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Curriculum code 1306

Course Requirements                    Health Sciences Web site

Laboratory scientists, technologists and technicians require blood specimens that have been obtained promptly, efficiently and safely by qualified phlebotomists. The phlebotomist is an integral member of the laboratory team. This individual must be well trained in all aspects of specimen collection and processing. The phlebotomist must also be able to maintain high standards of professionalism with clients or patients. To ensure quality training is available to persons interested in this field of work, Moraine Valley has developed a training program in phlebotomy. This certificate program presents the basics of phlebotomy in three courses consisting of nine credit hours.

This program is intended to lead to employment. Students who are considering transferring to a four-year college or university to obtain a bachelor's degree using the courses from this program, should make an appointment with an academic advisor to review your options.

Nature of Work—Phlebotomists obtain blood specimens promptly, efficiently and safely from patients and clients. They are employed by private laboratories, blood centers, hospitals, clinics and nursing homes. The phlebotomist is an integral member of the laboratory technical and scientific team.

Related Job Title—Phlebotomist

Employment Outlook—Job opportunities are expected to be excellent, because the number of job openings is expected to continue to exceed the number of job seekers. Employment of clinical laboratory workers is expected to grow 14 percent between 2008 and 2018, as the volume of laboratory tests continues to increase with both population growth and the development of new types of tests.

Technological advances will continue to have two opposing effects on employment. On the one hand, new, increasingly powerful diagnostic tests will encourage additional testing and spur employment. On the other hand, research and development efforts targeted at simplifying routine testing procedures may enhance the ability of nonlaboratory personnel' physicians and patients in particular to perform tests now conducted in laboratories. Although hospitals are expected to continue to be the major employer of clinical laboratory workers, employment is expected to grow faster in medical and diagnostic laboratories, offices of physicians, and all other ambulatory health care services.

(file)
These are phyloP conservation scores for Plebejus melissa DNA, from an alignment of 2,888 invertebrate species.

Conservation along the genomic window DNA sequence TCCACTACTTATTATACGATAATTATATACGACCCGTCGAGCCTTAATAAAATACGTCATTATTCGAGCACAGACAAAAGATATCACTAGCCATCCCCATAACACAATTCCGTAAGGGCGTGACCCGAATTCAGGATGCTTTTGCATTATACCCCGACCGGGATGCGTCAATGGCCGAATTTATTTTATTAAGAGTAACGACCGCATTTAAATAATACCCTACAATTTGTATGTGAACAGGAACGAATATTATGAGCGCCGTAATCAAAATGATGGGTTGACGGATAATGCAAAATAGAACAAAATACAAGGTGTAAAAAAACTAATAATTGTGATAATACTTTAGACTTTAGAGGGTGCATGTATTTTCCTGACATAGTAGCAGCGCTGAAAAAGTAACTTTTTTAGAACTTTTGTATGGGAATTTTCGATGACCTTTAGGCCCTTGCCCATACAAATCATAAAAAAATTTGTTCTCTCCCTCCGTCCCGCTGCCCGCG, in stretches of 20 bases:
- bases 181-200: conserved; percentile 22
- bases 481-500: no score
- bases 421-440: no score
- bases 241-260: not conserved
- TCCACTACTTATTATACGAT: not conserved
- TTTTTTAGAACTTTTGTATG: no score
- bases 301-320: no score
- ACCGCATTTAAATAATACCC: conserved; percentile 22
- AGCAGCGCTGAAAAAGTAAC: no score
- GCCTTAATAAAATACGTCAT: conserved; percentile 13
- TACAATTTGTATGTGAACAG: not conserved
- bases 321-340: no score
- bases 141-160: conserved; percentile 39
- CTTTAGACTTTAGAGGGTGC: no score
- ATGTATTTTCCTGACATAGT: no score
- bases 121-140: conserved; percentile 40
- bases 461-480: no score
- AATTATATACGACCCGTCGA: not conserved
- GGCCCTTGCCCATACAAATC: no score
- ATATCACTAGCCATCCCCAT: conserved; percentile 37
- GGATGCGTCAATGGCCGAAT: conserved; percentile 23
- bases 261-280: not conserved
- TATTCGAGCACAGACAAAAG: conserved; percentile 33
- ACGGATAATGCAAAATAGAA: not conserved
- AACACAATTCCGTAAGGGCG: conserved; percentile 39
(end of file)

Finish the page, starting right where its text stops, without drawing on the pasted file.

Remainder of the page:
Although significant, job growth will not be the only source of opportunities. As in most occupations, many openings will result from the need to replace workers who transfer to other occupations, retire, or stop working for some other reason.

The U.S. Bureau of Labor Statistics reports the median salary for phlebotomists in 2008 was $35,380. Salaries ranged from $28,420 to $44,310. Median annual earnings in the industries employing the largest numbers of medical and clinical laboratory technicians were:
General medical and surgical hospitals $36,840
Colleges, universities, and professional schools 36,290
Offices of physicians 33,980
Medical and diagnostic laboratories 32,630
Other ambulatory health care services 31,320

Source: Bureau of Labor Statistics, 2010-2011 www.bls.gov/oco (Phlebotomist-Clinical Technician)

The median salary in Chicago for phlebotomy is $31,594. Salaries range between $25,664 to $37,991. Source: Salary.com.

For job and internship listings and job search assistance, contact the Job Resource Center in the Student Services Center, S202, (708) 974-5737, www.morainevalley.edu/jrc.

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